VIDEOS, PHOTOS: Joe Val Bluegrass Festival just good fun
This past weekend’s Joe Val Bluegrass Festival presented an amalgam of top-notch talent and wonderful regional bands. From the extensive hallway jamming by festival participants at the Sheraton Hotel in Framingham to main stage and showcase stage performances, there was something to do at all hours. Though I missed headliner Michael Cleveland, whom I heard put on a terrific set late into Saturday night, I did catch music by the Steep Canyon Rangers on Friday and by Blue Highway late Sunday afternoon, closing out the festival.
The event, sponsored by the Boston Bluegrass Union, is the premier winter bluegrass event in the Northeast, bringing in dozens of national and regional acts, with a full schedule of workshops, a Kids Academy, and vendors who cater to the bluegrass community. The event is dedicated to Joseph “Val” Valiante, an Everett, Mass., native who brought bluegrass to New England for over 25 years starting in the 60s. Massachusetts guitarist and singer Joe Singleton performed on Friday with his tribute band called Joe Sings Joe, recalling the songs of Joe Val and his high-reaching vocals.
The festival gave its Heritage Awards to the Crooker family for years of bluegrass support at Maine’s Thomas Point Beach Bluegrass Festival, and performers Bill Keith and Jim Rooney performed a reunion show, reprising songs from their classic 1963 “Living on the Mountain” LP.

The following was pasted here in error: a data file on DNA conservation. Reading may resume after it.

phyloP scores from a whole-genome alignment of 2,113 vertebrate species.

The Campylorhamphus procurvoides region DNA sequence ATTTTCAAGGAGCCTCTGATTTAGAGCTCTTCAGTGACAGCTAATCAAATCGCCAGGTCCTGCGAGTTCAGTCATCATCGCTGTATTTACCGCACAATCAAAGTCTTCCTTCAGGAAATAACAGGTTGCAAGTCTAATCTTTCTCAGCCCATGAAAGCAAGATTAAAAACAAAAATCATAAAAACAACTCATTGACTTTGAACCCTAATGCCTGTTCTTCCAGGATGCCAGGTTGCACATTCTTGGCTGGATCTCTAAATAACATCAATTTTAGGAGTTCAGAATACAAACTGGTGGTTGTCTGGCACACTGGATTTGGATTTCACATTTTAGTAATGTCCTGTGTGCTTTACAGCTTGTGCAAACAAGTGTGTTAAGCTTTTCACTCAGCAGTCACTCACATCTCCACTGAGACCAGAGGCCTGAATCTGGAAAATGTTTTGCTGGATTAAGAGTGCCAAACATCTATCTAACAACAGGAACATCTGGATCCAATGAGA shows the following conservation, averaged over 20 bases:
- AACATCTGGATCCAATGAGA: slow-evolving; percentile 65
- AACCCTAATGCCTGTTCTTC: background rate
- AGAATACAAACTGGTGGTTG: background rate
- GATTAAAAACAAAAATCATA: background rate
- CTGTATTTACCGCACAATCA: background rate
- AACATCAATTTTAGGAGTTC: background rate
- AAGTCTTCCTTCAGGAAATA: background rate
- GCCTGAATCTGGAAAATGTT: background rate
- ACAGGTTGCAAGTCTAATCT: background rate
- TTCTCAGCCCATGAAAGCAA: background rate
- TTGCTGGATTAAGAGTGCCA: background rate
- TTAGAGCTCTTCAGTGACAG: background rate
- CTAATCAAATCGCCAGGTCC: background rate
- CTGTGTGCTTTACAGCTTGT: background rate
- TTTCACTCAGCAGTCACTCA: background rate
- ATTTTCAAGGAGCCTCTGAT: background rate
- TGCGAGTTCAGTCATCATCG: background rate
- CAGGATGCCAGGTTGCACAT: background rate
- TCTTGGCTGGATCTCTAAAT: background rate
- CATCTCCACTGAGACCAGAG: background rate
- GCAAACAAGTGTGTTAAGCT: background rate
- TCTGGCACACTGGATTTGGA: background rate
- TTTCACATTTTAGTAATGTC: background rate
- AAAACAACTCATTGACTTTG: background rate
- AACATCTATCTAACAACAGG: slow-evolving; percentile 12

Another reunion, of sorts, was the collaboration of Jimmy Gaudreau, Moondi Klein and folk icon Jonathan Edwards. The trio performed songs from their latest recordings, delved into songs from years ago when Edwards performed with The Seldom Scene on their “Blue Ridge” recording and performed several of Edwards’ songs, including “Sunshine” and “Shanty,” to the roar of an appreciative crowd.
I enjoyed a Saturday afternoon Showcase Stage set by the local band Three Tall Pines, performing fresh on the release of their second CD, “All That’s Left.” Here are some songs from their show:
The band Della Mae, who introduced lead singer Celia Woodsmith at last year’s festival, returned with a powerful set of original songs. Propelled by the singing of guitarist Woodsmith and mandolin player Jenni Lyn Gardner, along with amazing guitar picking by Courtney Hartman and fiddle champ Kimber Ludiker, the Della Mae girls brought a packed crowd to its feet.
Blue Highway had a lot to live up to. It takes a power act to keep festival-goers around to hear the last act on a Sunday afternoon, but the ballroom at the Sheraton had a good-sized crowd to hear this award winning band. In case you didn’t stick around, here’s a sampling of some of Blue Highway’s impressive set:
A final note: I didn’t get around to video various festival jams this year because I saw Second Cousin Curly’s crew wherever I went, and he does it much better than I do anyway. Here is last year’s video, but you can check his web site periodically.